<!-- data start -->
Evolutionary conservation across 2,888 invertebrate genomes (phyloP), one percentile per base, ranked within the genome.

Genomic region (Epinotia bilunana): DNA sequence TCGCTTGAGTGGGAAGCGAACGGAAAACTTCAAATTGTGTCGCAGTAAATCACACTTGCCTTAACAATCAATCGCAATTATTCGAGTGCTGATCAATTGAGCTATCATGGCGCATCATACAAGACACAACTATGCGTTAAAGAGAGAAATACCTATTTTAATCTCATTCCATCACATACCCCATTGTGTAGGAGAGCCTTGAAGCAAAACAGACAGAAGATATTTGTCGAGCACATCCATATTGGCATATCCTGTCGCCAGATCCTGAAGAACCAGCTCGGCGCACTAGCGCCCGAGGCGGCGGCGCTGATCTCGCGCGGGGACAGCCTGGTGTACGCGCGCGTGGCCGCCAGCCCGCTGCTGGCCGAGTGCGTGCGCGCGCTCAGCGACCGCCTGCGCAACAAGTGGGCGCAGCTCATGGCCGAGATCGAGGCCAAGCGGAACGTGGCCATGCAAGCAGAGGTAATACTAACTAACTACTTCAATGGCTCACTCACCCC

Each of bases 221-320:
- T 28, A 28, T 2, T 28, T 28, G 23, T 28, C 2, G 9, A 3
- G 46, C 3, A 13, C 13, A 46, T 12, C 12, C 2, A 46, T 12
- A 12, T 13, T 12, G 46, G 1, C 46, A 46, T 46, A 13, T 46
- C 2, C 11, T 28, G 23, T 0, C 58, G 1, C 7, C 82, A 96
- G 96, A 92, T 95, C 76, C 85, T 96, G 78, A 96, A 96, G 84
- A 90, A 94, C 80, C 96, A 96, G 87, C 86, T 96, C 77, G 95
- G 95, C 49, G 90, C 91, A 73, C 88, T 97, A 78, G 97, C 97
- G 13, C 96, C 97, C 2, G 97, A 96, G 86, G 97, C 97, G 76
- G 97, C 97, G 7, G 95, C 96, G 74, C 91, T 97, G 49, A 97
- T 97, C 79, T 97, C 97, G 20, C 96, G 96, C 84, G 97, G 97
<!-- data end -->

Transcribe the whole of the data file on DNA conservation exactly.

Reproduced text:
Evolutionary conservation across 2,888 invertebrate genomes (phyloP), one percentile per base, ranked within the genome.

Genomic region (Epinotia bilunana): DNA sequence TCGCTTGAGTGGGAAGCGAACGGAAAACTTCAAATTGTGTCGCAGTAAATCACACTTGCCTTAACAATCAATCGCAATTATTCGAGTGCTGATCAATTGAGCTATCATGGCGCATCATACAAGACACAACTATGCGTTAAAGAGAGAAATACCTATTTTAATCTCATTCCATCACATACCCCATTGTGTAGGAGAGCCTTGAAGCAAAACAGACAGAAGATATTTGTCGAGCACATCCATATTGGCATATCCTGTCGCCAGATCCTGAAGAACCAGCTCGGCGCACTAGCGCCCGAGGCGGCGGCGCTGATCTCGCGCGGGGACAGCCTGGTGTACGCGCGCGTGGCCGCCAGCCCGCTGCTGGCCGAGTGCGTGCGCGCGCTCAGCGACCGCCTGCGCAACAAGTGGGCGCAGCTCATGGCCGAGATCGAGGCCAAGCGGAACGTGGCCATGCAAGCAGAGGTAATACTAACTAACTACTTCAATGGCTCACTCACCCC

Each of bases 221-320:
- T 28, A 28, T 2, T 28, T 28, G 23, T 28, C 2, G 9, A 3
- G 46, C 3, A 13, C 13, A 46, T 12, C 12, C 2, A 46, T 12
- A 12, T 13, T 12, G 46, G 1, C 46, A 46, T 46, A 13, T 46
- C 2, C 11, T 28, G 23, T 0, C 58, G 1, C 7, C 82, A 96
- G 96, A 92, T 95, C 76, C 85, T 96, G 78, A 96, A 96, G 84
- A 90, A 94, C 80, C 96, A 96, G 87, C 86, T 96, C 77, G 95
- G 95, C 49, G 90, C 91, A 73, C 88, T 97, A 78, G 97, C 97
- G 13, C 96, C 97, C 2, G 97, A 96, G 86, G 97, C 97, G 76
- G 97, C 97, G 7, G 95, C 96, G 74, C 91, T 97, G 49, A 97
- T 97, C 79, T 97, C 97, G 20, C 96, G 96, C 84, G 97, G 97